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The number of people waiting for hospital operations in England is at the highest level in more than a decade raising concerns over the amount of suffering endured by those waiting and the mounting potential for medical negligence claims as a result.
It is thought that around 4.2 million people are waiting to be seen, the highest number since 2007. The number of patients waiting longer than they should has gone over the 500,000 mark for the first time in ten years, although the accuracy of individual Trusts data has been questioned in previous years. In the same period last year roughly 382,000 patients were waiting 18 weeks for their routine surgery therefore showing a sharp increase in the waiting times experienced year on year.
Current NHS targets state that patients should not wait more than 18 weeks for routine operations from referral by GP or consultant including cataract surgery and hip and knee replacements. A wait of more than this time can have an adverse impact on a patient’s wellbeing and lead to increased suffering as well as increasing the risk of further complications and a longer recovery time. Those that have been subject to a longer waiting time may be able to pursue a surgical error claim to seek compensation as a result.
The figures released by the NHS show that in April only 87.5 percent of patients were seen within the 18 week targets, falling short of the government target of 92 percent of patients being seen within this time. Even more alarmingly is that figures suggest around 3,000 patients are waiting approximately one year for routine surgery, potentially having grave effects on patient recovery times.
The increased patient waiting times are attributed to the winter crisis that the NHS experienced during late 2017/early 2018 whereby a number of non-urgent operations had to be cancelled to cope with the increased demand for health services during the colder months. However, as we are now passing the mid-year point, concerns have been aired about whether the current waiting lists and times can be reduced before we approach the next winter, or whether the number of patients waiting for routine operations is potentially going to increase further.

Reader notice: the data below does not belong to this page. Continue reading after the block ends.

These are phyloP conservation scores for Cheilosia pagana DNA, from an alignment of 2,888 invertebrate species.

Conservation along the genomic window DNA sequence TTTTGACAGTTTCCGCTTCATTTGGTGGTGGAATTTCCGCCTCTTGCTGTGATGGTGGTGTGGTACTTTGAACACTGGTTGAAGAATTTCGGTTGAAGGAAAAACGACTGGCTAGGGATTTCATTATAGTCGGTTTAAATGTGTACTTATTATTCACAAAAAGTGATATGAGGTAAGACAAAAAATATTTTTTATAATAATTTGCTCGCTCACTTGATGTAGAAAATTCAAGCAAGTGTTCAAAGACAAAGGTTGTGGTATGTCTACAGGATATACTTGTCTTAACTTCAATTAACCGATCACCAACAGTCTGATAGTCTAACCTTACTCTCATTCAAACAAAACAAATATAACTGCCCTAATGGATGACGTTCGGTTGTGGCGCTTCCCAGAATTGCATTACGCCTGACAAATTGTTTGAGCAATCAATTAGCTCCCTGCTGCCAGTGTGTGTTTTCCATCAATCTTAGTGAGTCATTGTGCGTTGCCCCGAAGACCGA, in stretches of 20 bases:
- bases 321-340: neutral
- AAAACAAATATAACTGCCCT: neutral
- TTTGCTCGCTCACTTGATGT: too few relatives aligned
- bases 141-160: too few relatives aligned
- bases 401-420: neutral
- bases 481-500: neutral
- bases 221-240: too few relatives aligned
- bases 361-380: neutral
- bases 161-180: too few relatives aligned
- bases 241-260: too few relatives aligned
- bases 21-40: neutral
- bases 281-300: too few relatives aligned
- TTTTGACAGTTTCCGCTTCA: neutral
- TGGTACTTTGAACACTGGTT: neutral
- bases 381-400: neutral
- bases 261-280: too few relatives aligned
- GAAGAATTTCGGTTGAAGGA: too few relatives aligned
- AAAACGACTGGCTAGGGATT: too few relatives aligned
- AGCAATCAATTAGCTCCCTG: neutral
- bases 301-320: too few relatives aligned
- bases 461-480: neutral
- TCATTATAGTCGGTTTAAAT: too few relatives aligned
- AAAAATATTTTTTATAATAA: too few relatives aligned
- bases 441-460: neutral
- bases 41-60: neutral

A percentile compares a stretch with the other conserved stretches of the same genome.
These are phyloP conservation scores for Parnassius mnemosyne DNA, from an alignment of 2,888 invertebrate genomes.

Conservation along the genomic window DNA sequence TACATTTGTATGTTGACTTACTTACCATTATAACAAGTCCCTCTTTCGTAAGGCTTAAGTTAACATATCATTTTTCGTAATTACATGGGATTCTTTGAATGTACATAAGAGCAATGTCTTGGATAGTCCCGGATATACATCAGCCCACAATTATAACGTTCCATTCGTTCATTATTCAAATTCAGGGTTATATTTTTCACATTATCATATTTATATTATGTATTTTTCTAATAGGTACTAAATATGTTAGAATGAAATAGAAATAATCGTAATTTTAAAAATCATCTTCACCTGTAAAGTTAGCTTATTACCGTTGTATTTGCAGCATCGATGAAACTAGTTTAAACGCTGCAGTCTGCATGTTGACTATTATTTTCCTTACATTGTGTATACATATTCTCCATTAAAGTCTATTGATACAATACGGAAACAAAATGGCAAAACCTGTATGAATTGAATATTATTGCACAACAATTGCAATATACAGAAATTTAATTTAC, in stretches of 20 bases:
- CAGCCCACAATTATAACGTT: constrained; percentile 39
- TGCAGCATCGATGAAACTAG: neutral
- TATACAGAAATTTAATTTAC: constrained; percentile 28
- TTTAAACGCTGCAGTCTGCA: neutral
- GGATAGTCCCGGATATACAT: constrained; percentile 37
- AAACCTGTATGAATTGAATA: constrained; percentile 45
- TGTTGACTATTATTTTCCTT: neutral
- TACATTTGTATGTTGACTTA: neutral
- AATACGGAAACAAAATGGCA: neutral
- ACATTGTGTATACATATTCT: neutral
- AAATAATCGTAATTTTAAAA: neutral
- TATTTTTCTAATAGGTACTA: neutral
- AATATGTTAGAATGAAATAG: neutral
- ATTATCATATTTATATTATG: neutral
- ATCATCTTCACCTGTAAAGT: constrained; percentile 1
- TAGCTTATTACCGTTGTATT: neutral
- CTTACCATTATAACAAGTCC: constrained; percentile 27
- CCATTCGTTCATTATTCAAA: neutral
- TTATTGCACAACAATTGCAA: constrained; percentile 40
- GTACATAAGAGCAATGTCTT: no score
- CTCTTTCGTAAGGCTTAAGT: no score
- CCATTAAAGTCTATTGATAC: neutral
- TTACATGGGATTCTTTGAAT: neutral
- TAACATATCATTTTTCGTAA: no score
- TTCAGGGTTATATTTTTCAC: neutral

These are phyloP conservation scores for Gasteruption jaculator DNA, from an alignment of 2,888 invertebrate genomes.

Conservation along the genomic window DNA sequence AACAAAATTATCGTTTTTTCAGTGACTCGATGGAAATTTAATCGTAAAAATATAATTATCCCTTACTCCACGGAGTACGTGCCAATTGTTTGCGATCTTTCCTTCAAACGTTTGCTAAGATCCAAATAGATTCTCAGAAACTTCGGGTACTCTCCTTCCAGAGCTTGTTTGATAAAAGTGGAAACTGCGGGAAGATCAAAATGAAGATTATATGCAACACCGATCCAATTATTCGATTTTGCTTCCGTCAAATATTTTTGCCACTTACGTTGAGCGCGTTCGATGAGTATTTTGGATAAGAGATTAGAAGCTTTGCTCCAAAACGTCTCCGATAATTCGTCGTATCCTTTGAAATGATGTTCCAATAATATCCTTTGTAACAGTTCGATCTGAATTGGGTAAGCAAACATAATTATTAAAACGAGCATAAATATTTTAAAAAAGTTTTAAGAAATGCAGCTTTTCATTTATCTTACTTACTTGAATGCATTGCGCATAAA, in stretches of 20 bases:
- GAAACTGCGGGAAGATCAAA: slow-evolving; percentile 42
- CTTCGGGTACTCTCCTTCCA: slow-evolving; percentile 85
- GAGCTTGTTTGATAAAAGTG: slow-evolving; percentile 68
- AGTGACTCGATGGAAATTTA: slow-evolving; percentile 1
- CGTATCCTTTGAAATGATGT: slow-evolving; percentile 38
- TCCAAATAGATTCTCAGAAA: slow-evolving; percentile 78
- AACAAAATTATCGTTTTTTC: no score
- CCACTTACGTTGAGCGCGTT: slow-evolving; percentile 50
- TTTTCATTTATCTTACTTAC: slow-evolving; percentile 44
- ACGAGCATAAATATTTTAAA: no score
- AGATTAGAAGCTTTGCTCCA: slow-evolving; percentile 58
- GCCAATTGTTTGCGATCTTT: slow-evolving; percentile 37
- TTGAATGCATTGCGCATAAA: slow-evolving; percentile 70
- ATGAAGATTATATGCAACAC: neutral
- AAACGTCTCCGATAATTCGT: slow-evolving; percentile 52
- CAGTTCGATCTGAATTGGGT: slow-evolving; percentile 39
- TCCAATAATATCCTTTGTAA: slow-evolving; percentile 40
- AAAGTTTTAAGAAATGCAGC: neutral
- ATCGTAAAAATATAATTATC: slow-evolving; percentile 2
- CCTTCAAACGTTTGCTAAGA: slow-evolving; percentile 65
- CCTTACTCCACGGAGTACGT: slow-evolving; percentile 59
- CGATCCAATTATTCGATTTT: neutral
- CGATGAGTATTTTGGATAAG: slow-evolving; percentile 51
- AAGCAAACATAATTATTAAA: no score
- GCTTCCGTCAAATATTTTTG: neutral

These latest figures however raise concern over the impact on patient welfare and may place hospitals in a position whereby patients are pursuing a hospital negligence claim to seek compensation should they have suffered because of these delays. Concerns may also be aired about the overall impact on the quality of care provided should hospitals be rushing in order to reduce the waiting numbers.
Commenting on these figures, Vice President of the Royal College of Surgeons Ian Eardley said:
“If patients have to wait excessively long for surgery there is a risk their condition will deteriorate and the treatment will be less effective. It is also very distressing – and debilitating for someone who is living with a painful condition – to have to wait a long time for treatment.”